The highly accomplished Swiss alpinist Norbert Joos, who had summited 13 of the 14 peaks in the world that are above 8,000 metres without the use of supplemental oxygen, has died in a climbing accident on the highest mountain in Switzerland’s Bernina Range. He was 55.
Joos, known affectionately as “Noppa” among his friends, worked as a professional mountain guide in Graubünden, the largest and easternmost Swiss canton known for its ruggedness and top ski resorts.
He died in a 160-metre fall on Sunday afternoon that also seriously injured two Italian companions in their late 50s who were roped together with him as they descended from the 4,049-metre Piz Bernina, near the St. Moritz ski resort, according to the Graubünden cantonal police.
The accident, which occurred at 3,900 metres, was witnessed by two others on the route. Rescue service Rega flew out the injured and the witnesses. Rescuers found Joos’ body, but the police said in an online statement (in German) on Monday that they were seeking more potential witnesses to help them clarify the precise causes of the accident.
According to initial findings, one member of the climbing party had slipped and dragged down the other two from the snowy ridge.
The climbing and skiing life
His hometown, Piz Badile, also was his favourite spot, according to a brief online profile of him as a member of the ski maker Kästle’s sponsored "Guide Team". Joos described skiing as “better than sex”, and he said his riskiest experience was traversing 8,091-metre Annapurna. His typical summer, he said, was spent “climbing, skiing, working and enjoying life with Rosa” Morotti, his partner.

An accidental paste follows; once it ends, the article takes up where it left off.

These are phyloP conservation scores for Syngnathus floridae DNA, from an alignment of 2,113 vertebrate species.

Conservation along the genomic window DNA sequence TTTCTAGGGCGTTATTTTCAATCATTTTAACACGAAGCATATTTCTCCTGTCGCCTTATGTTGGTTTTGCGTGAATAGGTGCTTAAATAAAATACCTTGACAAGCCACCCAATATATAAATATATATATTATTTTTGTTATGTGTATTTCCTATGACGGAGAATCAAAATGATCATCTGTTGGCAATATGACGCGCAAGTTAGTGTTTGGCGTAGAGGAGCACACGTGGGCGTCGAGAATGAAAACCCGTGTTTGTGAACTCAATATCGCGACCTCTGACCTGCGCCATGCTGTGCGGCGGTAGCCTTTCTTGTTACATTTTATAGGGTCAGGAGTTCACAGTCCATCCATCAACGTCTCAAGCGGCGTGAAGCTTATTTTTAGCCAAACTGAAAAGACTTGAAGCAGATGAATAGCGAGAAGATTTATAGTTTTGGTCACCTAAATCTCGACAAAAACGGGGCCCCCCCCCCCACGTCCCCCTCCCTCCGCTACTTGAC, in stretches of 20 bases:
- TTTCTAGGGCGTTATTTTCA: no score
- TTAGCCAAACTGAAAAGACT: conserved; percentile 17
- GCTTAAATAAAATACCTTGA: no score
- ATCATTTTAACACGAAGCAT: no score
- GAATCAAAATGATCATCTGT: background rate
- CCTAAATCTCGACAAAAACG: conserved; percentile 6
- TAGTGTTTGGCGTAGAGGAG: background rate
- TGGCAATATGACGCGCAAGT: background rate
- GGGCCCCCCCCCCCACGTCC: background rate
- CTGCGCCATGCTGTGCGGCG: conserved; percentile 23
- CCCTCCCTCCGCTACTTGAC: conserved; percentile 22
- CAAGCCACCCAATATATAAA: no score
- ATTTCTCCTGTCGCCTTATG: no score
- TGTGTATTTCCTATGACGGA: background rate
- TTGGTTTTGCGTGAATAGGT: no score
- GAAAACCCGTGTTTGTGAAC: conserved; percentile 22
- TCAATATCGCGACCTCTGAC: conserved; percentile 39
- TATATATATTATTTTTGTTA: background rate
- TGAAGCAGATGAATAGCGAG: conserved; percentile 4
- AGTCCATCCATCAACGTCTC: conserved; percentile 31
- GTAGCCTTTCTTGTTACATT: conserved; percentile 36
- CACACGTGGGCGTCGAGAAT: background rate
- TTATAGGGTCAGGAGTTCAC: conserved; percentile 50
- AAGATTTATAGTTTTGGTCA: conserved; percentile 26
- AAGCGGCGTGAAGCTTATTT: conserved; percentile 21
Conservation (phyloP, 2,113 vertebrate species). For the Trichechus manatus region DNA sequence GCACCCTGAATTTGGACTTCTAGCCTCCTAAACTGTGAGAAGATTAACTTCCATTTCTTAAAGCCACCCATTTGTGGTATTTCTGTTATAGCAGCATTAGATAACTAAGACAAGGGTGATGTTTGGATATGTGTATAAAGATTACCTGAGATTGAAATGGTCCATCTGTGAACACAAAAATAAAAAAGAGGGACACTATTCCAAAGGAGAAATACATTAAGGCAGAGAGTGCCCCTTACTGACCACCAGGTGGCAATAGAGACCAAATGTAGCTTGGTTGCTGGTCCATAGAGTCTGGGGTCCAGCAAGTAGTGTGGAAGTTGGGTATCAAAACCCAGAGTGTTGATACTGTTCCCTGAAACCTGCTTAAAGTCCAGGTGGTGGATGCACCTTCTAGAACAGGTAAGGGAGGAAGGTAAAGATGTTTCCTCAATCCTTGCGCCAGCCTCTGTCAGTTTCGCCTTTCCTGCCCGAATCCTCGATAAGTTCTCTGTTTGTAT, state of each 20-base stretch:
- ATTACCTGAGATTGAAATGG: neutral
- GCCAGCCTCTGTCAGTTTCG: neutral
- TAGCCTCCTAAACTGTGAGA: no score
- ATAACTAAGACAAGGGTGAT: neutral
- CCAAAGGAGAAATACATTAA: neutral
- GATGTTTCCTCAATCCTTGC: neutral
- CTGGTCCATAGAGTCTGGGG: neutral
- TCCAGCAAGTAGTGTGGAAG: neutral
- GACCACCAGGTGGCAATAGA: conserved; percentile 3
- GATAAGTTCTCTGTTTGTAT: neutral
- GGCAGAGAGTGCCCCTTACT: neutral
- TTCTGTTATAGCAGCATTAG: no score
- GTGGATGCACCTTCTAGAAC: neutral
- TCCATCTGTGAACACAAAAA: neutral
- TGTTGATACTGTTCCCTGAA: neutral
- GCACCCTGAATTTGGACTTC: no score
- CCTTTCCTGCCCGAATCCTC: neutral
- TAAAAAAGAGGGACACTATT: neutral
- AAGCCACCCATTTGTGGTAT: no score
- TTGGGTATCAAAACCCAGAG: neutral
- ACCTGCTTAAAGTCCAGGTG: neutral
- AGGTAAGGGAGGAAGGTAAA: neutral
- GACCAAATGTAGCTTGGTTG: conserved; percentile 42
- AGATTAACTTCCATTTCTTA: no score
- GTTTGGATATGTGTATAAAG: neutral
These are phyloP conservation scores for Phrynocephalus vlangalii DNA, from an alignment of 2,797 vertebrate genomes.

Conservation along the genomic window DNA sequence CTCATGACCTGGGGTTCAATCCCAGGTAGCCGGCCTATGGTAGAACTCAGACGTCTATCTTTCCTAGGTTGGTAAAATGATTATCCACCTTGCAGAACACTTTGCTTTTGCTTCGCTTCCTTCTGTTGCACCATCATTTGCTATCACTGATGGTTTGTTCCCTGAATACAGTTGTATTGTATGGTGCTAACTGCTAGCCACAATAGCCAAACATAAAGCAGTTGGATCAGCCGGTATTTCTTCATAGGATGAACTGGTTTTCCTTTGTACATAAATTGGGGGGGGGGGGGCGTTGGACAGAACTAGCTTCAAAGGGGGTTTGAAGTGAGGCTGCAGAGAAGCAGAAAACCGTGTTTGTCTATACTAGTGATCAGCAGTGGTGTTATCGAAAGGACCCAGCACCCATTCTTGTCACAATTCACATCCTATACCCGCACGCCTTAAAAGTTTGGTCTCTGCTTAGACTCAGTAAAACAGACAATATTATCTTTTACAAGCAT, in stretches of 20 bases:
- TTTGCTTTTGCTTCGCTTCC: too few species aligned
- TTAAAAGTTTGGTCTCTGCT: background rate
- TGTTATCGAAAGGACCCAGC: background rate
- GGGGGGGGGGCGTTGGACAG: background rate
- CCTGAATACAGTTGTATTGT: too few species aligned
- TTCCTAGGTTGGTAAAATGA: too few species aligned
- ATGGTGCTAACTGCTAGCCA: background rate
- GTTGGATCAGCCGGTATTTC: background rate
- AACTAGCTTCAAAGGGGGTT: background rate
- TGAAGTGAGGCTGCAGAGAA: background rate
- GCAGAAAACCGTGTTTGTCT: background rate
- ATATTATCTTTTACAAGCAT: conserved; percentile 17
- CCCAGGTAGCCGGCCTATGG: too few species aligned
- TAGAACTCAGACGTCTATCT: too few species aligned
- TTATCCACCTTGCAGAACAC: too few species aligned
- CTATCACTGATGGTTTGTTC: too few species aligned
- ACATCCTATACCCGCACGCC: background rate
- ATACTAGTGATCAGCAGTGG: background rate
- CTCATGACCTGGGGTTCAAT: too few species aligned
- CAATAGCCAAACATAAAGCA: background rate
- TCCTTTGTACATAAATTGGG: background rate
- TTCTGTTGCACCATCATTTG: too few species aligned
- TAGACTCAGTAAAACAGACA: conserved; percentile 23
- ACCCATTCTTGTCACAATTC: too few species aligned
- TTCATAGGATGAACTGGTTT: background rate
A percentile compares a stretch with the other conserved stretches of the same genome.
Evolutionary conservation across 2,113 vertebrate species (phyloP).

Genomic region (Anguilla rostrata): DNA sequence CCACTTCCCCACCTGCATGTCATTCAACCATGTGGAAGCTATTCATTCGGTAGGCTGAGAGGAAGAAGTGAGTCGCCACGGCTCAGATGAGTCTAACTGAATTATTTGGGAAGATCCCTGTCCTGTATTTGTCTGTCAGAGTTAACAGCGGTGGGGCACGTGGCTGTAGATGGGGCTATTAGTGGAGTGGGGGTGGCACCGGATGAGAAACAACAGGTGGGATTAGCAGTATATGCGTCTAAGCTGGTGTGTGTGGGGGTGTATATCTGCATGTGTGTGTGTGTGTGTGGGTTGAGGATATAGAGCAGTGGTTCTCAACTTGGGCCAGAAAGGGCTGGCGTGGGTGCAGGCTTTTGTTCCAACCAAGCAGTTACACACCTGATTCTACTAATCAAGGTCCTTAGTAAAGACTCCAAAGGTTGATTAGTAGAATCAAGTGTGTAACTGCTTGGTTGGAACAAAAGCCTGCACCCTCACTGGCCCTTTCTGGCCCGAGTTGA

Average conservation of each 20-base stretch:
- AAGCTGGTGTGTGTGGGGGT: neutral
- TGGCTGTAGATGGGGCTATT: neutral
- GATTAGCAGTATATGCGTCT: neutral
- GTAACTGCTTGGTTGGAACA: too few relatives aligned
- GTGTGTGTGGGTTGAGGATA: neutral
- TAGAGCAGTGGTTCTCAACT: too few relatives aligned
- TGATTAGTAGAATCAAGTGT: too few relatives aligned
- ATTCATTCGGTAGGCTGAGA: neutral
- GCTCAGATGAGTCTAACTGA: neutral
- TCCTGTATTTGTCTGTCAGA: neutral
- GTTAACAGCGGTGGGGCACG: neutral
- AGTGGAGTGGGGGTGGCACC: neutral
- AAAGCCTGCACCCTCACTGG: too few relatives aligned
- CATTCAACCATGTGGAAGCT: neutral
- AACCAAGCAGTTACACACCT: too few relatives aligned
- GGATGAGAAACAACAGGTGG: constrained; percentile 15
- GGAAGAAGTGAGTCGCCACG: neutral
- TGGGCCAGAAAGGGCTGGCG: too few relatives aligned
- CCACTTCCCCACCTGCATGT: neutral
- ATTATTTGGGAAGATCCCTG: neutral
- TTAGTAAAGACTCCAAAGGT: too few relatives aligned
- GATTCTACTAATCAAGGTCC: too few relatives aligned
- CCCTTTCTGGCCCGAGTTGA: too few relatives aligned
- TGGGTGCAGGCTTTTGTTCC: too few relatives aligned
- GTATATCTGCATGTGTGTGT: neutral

Despite his success in high-altitude mountaineering and his guiding career in Switzerland, Joos was not well-known outside Switzerland’s climbing circles. He also founded a popular Chur mountain sports shop in his name.
Joos was a contemporary and climbing partner of the better-known Swiss mountain guide Erhard Loretan, who had become the third person to climb all of the 8,000-metre peaks.
Like Joos, Loretan was killed in a climbing accident while leading a client up the summit ridge of the Gruenhorn in the Bernese Alps. Loretan died on his 52nd birthday.
On the website of his shop, Norbert Joos Bergsport AG, Joos’ bio describes his early fascination with mountain light – and his accomplishment in already climbing the Matterhorn at the age of 12.
Six days before he turned 20, he managed to climb three of the Alps’ great north faces: the Eiger, the Matterhorn (solo) and the Grandes Jorasses. He then tackled the highest North American peak, 6,193-metre Denali, in Alaska, before taking on the Himalaya.
Annapurna's East Ridge
He and Loretan together climbed 8,000-metre peaks Nanga Parbat, Manaslu and Annapurna – the latter over six days in 1984 by the elegant, long and demanding East Ridge, which has never been repeated. Most had regarded that route as Loretan’s finest climbing accomplishment.
The pair bivouacked in an igloo just above 8,000 metres, Loretan recounted in the American Alpine Journal, and later descended with one 50-metre rope and one ice screw. "Our friends on the other side of the mountain had no news of us until we all met in Kathmandu", he wrote.
Joos also managed to get up the world's second-highest peak, K2, in 1985 with another legendary Swiss climber, Marcel Rüedi, but Joos lost toes due to frostbite.
One short of 14
In the 1980s, Joos topped out on six of the 8,000-metre peaks. In the 1990s, he did four more. From 2002 to 2006, he notched three more. But he suffered a stroke shortly after reaching base camp at Kangchenjunga, the 13th of the big peaks he climbed, and was evacuated by helicopter.
Two years later, in 2008 and still in his late 40s, he finally tried Mount Everest, the tallest of the 14 big peaks, which he had deliberately left to be the last one. But it was not to be. He did not feel well on the ascent, he said, and after that he abandoned high altitude climbing – and his dream of attaining the summits of all 14 without bottled oxygen.
In later years Joos became a big wall climber on US trips to Yosemite Valley, and he also climbed in the Andes of South America.